Non-EV Car De-SPACs Prove Automotive to Be Tough for SPACs, IPOs Alike

Non-EV Car De-SPACs Prove Automotive to Be Tough for SPACs, IPOs Alike

So many EV companies went public through SPACs during the recent boom times that the electrification of consumer vehicles was briefly synonymous with SPACs a financial vehicle. As such, the market opinion of both appears to have risen and fallen together.

Many EV de-SPACs hit similar snags including the same sorts of production delays that dogged Tesla (NASDAQ:TSLA) early on. Manufacturing cars is also simply an expensive business and capital markets tightened up at exactly the wrong time for many of these companies.

What receives less notice in the discussion is that the automotive market has also proven a hard nut to disrupt with many inertial forces favoring the incumbents and macro headwinds coming in hot for all players.

One demonstration of this has been the rocky performance of de-SPACs attempting more traditional plays in the space.

This past week brought the news that online car marketplace Shift (NASDAQ:SFT) will file for bankruptcy, following its British peer Cazoo’s (NYSE:CZOO) move to restructure debt in a deal that gave creditors a 92% equity stake.

Aftermarket car parts ecommerce platform PARTS iD (NYSE:ID) has meanwhile staved off a major reckoning with its finances, but like its sector de-SPAC peers has been trading below $1 since January.

All three companies completed their SPAC deals relatively early in the last SPAC cycle, Cazoo having closed with AJAX I in August 2021, PARTS iD with Legacy in November 2020, and Shift with Insurance Acquisition Corp. a month before in October 2020

At the time, it seemed to be a seller’s market in selling cars as Shift and Cazoo’s competitor Vroom (NASDAQ:VRM) hit its own IPO roadshow around the same time in June 2020. Meanwhile, Carvana (NYSE:CVNA) had blazed upwards from its 2017 IPO debut at $15 to a peak at $376 in August 2021 just as Cazoo joined it on the New York Stock Exchange.

The story of what went wrong with each is varied, but in line with the struggles that many public companies face.

Shift, for its part, struck its deal with Insurance at a time when it wasn’t profitable and was prizing growth instead, which was not considered a problem in the macro conditions of 2020. Initially, its plan was working even better than expected, generating $637 million in revenue in 2021 having projected $402 million in its deal announcement presentation.

But the same macro headwinds filling the sails of automotive commerce began to turn in 2022 and the company’s over-extension, which now included the acquisition of peer Carlotz (NASDAQ:LOTZ) started becoming a growing liability.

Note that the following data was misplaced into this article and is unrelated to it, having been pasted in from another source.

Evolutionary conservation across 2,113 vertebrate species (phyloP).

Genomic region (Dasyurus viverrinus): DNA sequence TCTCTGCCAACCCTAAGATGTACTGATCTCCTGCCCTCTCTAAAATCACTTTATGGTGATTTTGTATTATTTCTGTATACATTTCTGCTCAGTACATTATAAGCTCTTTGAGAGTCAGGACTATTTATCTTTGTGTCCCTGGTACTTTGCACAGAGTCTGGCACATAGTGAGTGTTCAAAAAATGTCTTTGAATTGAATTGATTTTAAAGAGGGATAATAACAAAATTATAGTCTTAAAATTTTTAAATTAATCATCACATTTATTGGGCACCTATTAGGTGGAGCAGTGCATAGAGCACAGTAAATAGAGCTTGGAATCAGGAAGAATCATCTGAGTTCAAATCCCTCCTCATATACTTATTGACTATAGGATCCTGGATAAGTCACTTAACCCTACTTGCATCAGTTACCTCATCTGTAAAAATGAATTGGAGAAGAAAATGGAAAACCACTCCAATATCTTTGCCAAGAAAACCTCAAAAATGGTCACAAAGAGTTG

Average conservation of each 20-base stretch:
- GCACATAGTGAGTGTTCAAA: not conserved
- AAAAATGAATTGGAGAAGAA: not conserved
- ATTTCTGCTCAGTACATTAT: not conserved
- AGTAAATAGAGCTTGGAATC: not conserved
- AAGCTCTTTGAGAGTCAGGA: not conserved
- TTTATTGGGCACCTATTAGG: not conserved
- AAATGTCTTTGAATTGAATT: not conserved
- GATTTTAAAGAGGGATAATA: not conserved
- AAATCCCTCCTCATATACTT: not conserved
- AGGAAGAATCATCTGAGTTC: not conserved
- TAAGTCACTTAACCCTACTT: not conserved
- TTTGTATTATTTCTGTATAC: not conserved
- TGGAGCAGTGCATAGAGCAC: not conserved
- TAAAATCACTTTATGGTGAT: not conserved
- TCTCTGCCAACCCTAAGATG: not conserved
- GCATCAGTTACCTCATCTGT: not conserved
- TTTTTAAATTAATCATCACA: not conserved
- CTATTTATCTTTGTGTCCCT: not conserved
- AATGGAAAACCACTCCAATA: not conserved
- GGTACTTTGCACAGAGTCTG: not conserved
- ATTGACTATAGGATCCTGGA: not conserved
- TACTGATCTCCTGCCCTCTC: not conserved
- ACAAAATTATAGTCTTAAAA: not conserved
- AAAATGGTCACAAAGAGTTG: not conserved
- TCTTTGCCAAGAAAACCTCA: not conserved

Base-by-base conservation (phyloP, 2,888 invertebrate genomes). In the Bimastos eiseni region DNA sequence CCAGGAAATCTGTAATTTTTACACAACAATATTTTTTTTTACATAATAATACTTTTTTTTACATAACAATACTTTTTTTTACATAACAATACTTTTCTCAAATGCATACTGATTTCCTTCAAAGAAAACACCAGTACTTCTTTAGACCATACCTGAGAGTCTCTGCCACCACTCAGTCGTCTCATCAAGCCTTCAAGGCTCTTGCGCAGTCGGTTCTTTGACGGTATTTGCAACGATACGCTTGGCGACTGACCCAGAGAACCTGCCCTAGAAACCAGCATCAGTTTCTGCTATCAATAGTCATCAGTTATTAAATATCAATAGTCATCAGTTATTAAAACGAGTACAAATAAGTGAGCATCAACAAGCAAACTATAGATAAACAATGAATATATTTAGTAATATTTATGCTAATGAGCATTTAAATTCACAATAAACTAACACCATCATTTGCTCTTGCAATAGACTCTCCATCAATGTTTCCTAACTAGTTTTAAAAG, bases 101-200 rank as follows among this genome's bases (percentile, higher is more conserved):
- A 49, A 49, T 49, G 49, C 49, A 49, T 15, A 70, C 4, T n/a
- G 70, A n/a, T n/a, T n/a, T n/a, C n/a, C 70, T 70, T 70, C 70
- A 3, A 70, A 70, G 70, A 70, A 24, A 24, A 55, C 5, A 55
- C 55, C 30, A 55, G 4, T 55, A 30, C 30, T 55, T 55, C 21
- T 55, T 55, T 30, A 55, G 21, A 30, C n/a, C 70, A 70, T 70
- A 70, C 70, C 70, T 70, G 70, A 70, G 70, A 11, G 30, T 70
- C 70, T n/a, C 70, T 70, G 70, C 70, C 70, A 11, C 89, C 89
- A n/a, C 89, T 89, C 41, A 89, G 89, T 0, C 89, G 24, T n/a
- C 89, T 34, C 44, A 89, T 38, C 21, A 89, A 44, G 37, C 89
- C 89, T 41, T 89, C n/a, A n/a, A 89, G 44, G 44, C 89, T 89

Cazoo’s story is similar. It planned to expand its digital car-selling marketplace aggressively from its base in the UK to five new European markets within two years of its SPAC deal and it brought in an $800 million PIPE through the AJAX I deal to work with.

But the used car party was already beginning to come to an end. The pandemic shot sales up from a mix of moving people from car-less urban centers to the suburbs and making such big-ticket purchases easier to manage with low interest rates and stimulus in consumers’ pockets.

Those factors were all a thing of the past by late 2022, at which point Cazoo was throwing in the towel on its big cross-channel invasion of mainland European car markets. On the revenue side, Cazoo was still doing plenty of business with $1.5 billion in revenue reported on the year, but just $24.5 million in gross profit from sales.

And, the same interest rate increases that were turning buyers away from upgrading their cars were beginning to crush Cazoo with its own debt, having racked up -$846 million on total losses on the year.

Skeptical market watchers may have looked at these results and scoffed that they confirmed every prior about SPACs and their over-promising target companies. But, these companies’ peers that made it to market via IPO were telling nearly the exact same story.

Carvana logged net losses of -$2.9 billion with $1.2 billion in gross profit from sales in 2022. Vroom was in roughly the same state with -$451 million in net losses from $244 million in gross profit.

While, each of the three car market de-SPACs have lost about -95% of their share value since their deals, Vroom has fallen -93.5% from its IPO price and Carvana is down -91% from its peak around the same each of these deals closed.

Much like Cazoo, Carvana had to swap over $1.3 billion in debt for new notes in August after a rocky process that required multiple rounds of sweetened terms through the summer.

Many of these same headwinds of course spill over to the EV space as well, where perhaps some of the perspective should also be less about how the vehicle got on the road, but rather the state of the road itself they are all on at the moment.